Part 2

Executed with some strategy, a blog is an asset for expanding your company’s thought leadership. The hardest part is the commitment, not the actual act of blogging. They can be short in length; in fact, some are better that way. Words (or copy) aren’t your only source of content. Yep, that’s right, images, video and logos are awesome sources of content. 

Say it with us, “Video, images and logos are AWESOME sources of content!”

Let that be your blog mantra. 

Images Within Posts
Images can be your best friend or worst enemy. Here are some important rules of thumb:

DO THIS:

  • Show Images at the Top of the Post – Begin your post with an image. This gives visual punch to the post in the list screen and can draw people in. 
  • Keep a Standard Width – Allow images to span the full width of the content column. Always present images with this width. See “Formatting Images for the Blog” below for more.
  • Use Logos or Illustrations – When you don’t have solid images, logos or illustrations can do in a pinch. Logos in particular can be powerful provided they are beautiful. It makes for an excellent visual compliment to the post.
  • Focus on Quality – We can’t stress this enough. It’s akin to “Dressing for the job you want, not necessarily the job you have.” Images are [Your Company’s Name] clothes.
  • Manipulate Bad Images – If you must use an image of poor quality, spend time adjusting it as best you can. It’s amazing what you can do in Photoshop with levels, brightness, sharpening and cropping. If the image is important enough, it is worth your time. Take a Lynda.com image manipulation class if you need to. It can really help.

DON’T DO THIS: 

  • Don’t Go Overboard With Images – Use only the best images. Two great images are better than five mediocre images.
  • Avoid Poor Images Like the Plague – Only use a poor image if it is utterly essential, reflects a major, major client, or accomplishes a stunningly important business goal.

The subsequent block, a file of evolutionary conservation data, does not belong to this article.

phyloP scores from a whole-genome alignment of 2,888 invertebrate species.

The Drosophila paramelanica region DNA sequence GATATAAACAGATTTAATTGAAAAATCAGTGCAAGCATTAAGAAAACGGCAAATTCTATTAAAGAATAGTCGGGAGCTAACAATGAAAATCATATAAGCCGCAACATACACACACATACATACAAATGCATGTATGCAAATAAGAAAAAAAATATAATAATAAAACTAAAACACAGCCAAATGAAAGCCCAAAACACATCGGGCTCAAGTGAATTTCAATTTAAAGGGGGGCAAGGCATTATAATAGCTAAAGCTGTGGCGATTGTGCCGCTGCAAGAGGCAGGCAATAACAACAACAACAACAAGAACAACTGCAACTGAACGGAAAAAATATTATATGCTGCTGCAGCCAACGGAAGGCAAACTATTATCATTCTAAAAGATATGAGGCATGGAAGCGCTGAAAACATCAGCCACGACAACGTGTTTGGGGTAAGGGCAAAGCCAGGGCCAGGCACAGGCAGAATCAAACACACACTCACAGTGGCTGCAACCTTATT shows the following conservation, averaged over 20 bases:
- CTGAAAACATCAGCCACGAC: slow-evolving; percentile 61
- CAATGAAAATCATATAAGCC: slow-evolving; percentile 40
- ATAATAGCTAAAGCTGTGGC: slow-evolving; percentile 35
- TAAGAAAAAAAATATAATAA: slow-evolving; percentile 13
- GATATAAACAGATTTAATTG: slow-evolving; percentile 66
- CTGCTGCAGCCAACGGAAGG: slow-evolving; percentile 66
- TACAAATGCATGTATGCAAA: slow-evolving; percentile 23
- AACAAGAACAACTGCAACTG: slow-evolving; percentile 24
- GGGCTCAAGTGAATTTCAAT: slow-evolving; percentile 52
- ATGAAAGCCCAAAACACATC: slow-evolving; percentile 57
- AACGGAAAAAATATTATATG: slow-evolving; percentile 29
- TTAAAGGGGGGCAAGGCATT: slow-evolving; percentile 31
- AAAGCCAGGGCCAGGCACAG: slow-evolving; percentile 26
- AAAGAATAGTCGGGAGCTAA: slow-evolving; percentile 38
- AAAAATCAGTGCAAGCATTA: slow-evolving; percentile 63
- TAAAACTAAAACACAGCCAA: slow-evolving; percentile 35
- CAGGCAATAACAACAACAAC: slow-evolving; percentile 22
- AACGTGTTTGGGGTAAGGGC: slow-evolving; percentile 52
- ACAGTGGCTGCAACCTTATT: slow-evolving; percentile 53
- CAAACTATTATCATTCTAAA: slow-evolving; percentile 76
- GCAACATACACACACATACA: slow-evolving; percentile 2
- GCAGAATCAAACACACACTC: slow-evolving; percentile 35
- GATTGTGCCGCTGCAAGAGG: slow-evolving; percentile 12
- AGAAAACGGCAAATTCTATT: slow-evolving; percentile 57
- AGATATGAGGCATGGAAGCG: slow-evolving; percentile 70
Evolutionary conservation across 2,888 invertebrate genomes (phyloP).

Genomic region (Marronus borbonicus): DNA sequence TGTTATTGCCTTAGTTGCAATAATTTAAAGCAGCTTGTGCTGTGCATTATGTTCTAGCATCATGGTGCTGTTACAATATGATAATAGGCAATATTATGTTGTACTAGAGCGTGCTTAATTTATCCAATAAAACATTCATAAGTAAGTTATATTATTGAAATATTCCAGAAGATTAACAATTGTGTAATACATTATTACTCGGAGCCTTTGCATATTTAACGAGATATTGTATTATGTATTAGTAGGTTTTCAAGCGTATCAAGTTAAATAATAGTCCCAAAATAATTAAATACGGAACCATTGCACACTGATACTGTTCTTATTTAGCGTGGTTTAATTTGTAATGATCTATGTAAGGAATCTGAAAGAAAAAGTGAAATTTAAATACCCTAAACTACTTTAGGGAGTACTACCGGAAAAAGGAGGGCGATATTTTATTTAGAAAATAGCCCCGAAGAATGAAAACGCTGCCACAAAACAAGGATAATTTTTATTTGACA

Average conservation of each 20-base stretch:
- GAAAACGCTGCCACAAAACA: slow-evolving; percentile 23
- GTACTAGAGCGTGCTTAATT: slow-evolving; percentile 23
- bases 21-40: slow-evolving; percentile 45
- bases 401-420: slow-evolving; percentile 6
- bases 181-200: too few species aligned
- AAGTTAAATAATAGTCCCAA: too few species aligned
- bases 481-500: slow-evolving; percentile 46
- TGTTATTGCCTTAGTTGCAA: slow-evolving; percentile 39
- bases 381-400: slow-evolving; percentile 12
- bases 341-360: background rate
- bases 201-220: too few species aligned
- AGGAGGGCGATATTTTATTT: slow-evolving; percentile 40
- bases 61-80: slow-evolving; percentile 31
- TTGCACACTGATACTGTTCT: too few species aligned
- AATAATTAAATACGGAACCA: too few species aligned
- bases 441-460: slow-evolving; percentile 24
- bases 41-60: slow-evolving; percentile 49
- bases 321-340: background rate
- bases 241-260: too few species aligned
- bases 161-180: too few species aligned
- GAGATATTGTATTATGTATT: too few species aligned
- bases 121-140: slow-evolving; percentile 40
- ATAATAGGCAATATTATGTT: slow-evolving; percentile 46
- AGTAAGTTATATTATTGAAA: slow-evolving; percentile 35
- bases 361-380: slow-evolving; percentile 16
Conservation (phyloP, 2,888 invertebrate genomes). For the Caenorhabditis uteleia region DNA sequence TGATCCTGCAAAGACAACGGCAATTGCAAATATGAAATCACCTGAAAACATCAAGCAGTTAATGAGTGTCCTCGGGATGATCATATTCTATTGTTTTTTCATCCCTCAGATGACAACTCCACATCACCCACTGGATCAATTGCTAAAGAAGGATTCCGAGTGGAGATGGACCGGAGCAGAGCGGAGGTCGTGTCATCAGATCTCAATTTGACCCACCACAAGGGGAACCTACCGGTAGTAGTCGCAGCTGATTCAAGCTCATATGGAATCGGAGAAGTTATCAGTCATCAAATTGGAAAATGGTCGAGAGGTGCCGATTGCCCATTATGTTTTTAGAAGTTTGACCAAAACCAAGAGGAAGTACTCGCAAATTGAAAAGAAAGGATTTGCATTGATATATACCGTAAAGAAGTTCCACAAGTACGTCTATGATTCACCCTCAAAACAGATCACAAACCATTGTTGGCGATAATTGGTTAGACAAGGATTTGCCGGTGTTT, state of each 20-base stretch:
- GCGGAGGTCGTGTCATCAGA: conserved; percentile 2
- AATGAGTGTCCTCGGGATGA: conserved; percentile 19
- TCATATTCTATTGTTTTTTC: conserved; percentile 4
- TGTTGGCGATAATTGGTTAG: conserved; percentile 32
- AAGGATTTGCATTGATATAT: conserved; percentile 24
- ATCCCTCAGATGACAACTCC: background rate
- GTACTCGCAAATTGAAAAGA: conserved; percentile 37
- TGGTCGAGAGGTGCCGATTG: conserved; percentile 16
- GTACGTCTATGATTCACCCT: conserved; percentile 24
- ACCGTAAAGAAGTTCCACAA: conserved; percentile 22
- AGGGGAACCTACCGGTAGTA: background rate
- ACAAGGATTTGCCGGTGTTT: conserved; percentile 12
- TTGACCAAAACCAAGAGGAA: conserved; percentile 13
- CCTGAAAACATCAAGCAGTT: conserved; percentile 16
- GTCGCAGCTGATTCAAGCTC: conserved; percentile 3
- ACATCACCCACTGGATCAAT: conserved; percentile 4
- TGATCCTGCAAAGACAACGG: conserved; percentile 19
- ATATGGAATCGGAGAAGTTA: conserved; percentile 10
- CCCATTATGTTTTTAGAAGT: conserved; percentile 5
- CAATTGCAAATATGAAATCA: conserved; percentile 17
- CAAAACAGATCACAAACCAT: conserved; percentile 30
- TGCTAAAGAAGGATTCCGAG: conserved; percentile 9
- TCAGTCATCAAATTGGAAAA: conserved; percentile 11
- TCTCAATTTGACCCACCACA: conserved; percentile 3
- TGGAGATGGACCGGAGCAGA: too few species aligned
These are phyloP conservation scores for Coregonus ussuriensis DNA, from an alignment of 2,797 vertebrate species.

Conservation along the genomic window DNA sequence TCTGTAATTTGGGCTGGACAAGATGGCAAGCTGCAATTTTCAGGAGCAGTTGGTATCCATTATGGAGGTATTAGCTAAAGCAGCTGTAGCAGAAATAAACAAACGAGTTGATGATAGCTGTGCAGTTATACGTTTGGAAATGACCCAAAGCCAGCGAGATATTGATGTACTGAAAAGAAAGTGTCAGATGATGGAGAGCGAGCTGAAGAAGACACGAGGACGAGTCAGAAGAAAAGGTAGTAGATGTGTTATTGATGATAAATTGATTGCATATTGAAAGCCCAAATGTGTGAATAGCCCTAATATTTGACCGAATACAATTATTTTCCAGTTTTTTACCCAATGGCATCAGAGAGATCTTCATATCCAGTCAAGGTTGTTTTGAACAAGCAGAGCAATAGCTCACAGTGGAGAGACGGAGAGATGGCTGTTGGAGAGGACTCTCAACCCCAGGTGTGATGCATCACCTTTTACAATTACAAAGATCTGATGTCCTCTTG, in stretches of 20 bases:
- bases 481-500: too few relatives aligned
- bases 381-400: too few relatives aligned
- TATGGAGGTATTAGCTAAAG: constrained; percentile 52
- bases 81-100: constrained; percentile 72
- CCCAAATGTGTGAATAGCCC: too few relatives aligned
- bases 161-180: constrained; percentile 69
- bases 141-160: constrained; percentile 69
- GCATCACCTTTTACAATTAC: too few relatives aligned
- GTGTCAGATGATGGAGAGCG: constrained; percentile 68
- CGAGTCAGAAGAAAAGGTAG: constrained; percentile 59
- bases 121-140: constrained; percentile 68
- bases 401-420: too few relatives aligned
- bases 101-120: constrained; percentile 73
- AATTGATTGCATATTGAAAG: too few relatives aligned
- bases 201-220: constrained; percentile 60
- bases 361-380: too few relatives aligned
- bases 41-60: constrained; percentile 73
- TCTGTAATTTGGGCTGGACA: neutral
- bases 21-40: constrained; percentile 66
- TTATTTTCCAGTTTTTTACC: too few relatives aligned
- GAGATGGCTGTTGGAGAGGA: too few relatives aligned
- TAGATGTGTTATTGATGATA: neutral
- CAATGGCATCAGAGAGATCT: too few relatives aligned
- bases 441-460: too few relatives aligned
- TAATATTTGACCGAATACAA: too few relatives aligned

Formatting Images for the Blog
Here are some guidelines for creating and saving images:

  • Use the Width of the Column – Keep all images a standard width, precisely the width of the content column. Images might vary in height, but always should have this pixel width.
  • Use a PSD Template for Images – Create a PSD template that is XXX pixels wide. Use this to format all images for the blog. You’ll never go wrong with width this way. 
  • Don’t Use a Border – In the rare event that you do need a border, a light gray, one pixel border will suffice. 
  • Some Images Won’t Be Defined Rectangles -Logos or simple object shots (presented on a white Background) do not need borders. Occasionally, these can be less than 460 pixels wide. The January 10th News item (Ted Moore) uses a logo that does not use the full width of the screen. This is the exception that proves the width rule.
  • Save for Web – From Photoshop always save images using the “Save for Web” command.
  • Saving as JPG – Most images can be saved in JPEG format. Try to stay at about 60% quality. Only go higher if your image looks ragged at that percentage. You want a percentage high enough for solid quality, and no higher.
  • Saving as GIF -Some files (like logos) are best saved as a GIF. You’ll have to play this by ear and experiment with file size and format implications in the “Save for Web” dialog box in Photoshop.
  • Saving as PNG -A PNG gives high quality, but results in, by far, the largest files size. Avoid this format and choose JPG.

 

Captions
Captions modify photos. They tell us what we are looking at. In this sense, they don’t need to be links (though they can offer links to further info). 

  • Keep the Captions Very Close to the Image -Captions should be under an image and very close to it. They should not directly abut the image.
  • Don’t Center Captions – Left-align captions. Centering is not necessary.
  • Use Smaller Copy – Captions should use small text size.
  • Watch Spacing – Make sure there is adequate (and regular) space between the caption and the resumption of the post’s body copy.
  • Position Links at the End of Captions – At the end of a brief caption, offer a highly descriptive link (if one is needed). E.g., “This [wonderful project] is as large as three football fields. View [Wonderful Project] Details >

 

Overall, this is what makes for a good post: 

  • It Looks Professional – Images are strong and the overall look is solid.
  • It is Standardized – All photos are formatted the same way.
  • The Content and Writing Are Very Good – People can enjoy the posts. They are written competently.
  • It is Varied – There are many types of posts by many authors. Blog post length varies.
  • It is Approachable – It looks easy to read. Not all posts are long, and post copy is generally broken up excellently with titles, bullets, images, etc.
  • It is “On Brand” -This blog knows its purpose. It sticks to it religiously.
  • It is Promotional Without Appearing So -They do a lot of promotion here, but it feels helpful.
  • It Takes a Leadership Stance -The blog offers advice and commentary that matter to its readers.